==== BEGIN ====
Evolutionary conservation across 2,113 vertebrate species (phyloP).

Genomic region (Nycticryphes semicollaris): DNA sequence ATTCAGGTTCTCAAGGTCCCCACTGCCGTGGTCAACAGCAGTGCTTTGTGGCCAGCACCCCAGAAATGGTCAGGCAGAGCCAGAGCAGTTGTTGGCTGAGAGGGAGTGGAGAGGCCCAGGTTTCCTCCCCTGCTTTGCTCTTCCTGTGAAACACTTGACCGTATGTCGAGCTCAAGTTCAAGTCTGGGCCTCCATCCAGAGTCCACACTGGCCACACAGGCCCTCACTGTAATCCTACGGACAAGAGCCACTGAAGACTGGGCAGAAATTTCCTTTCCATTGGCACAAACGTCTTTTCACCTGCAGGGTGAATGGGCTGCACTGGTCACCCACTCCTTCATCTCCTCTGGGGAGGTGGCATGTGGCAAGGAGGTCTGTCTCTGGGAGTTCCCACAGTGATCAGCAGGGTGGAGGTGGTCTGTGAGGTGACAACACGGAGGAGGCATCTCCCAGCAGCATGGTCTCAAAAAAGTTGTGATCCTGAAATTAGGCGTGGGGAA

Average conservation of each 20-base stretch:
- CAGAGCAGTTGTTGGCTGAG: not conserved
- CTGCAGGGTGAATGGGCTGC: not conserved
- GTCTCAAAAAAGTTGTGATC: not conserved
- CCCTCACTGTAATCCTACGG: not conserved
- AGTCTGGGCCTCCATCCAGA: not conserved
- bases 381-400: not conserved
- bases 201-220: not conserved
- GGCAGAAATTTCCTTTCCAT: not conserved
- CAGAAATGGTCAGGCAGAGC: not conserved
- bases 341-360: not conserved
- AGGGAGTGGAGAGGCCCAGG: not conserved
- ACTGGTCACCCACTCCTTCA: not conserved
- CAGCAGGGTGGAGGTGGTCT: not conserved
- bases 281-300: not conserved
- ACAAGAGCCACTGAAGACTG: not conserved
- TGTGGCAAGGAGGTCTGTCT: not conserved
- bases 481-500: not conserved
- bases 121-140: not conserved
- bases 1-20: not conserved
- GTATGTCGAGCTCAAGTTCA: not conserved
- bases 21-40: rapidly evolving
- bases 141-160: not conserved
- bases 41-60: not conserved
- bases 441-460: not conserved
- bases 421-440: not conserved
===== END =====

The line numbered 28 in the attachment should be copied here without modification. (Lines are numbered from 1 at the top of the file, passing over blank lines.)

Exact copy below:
- bases 421-440: not conserved